Summary and Analysis

This study was conducted by the Addiction Policy Forum (APF) and includes what they call the Patient Experiences Journey Map. The map was developed through the input of patients in addiction treatment and recovery. According to APF, the map underscores the obstacles and positive points patients encounter across seven distinct phases starting with treatment and continuing to finding long-term, stable recovery.

APF describes this report as a “qualitative study” that includes 60 Life Course History interviews of individuals in recovery from substance use disorders across 22 states and Canada. In the section titled Treatment & Recovery the reports shows that for this cohort, successful recovery was achieved through multiple pathways. From the report:

Multiple services utilized, not a single intervention
On average, patients utilized four different services for treatment and recovery support, not a single treatment or intervention. Services accessed were support groups (88%), counseling/mental health treatment (57%), intensive outpatient treatment programs (52%), followed by residential programs (37%), aftercare programs (30%), medications for addiction treatment (28%), sober living (22%), and faith-based programs (12%).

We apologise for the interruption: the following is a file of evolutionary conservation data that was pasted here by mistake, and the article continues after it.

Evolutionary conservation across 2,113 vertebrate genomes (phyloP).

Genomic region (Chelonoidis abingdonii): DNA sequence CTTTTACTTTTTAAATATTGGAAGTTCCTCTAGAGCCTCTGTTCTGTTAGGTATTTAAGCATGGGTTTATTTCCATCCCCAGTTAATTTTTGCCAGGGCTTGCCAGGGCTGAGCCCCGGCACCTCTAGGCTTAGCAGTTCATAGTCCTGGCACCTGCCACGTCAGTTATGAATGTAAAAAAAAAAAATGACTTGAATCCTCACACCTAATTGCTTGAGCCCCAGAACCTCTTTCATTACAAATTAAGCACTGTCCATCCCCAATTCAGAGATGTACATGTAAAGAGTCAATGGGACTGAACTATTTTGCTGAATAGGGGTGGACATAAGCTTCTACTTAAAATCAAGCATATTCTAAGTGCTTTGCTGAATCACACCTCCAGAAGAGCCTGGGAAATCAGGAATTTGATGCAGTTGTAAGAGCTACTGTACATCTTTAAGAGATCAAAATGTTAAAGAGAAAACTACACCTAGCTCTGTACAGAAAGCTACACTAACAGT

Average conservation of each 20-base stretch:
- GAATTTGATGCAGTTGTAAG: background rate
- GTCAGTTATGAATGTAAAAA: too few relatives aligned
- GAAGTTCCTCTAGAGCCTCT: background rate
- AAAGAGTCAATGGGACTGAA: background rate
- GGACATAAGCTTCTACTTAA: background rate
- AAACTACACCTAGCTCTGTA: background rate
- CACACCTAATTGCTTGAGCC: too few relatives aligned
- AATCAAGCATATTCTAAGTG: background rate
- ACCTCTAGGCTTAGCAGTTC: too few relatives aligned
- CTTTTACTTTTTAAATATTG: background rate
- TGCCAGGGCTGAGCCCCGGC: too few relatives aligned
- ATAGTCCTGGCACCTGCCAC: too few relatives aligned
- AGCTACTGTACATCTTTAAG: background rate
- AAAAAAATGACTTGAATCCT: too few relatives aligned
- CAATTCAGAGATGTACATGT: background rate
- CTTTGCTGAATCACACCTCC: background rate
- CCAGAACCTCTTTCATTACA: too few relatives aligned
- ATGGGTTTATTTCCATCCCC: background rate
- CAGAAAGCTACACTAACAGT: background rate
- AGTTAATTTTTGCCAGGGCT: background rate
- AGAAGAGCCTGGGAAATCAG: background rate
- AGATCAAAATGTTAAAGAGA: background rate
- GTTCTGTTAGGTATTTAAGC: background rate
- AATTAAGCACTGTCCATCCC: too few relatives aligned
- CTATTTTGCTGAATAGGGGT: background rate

Excerpted from Addiction Policy Forum

About the Report

Addiction Policy Forum’s (APF) Patient Experiences Journey Map was developed through the input of patients in treatment and recovery from substance use disorder (SUD). The map underscores the obstacles and positive points patients encounter across seven distinct phases, from treatment to finding long-term, stable recovery.

The Addiction Policy Forum’s Patient Journey Map represents a common set of moments that individuals in treatment and recovery from a substance use disorder experience. While this map does not represent what happens to every individual who engages in treatment for addiction and recovery support, it highlights common elements, bright spots, and pain points in accessing care and finding and maintaining long-term recovery.

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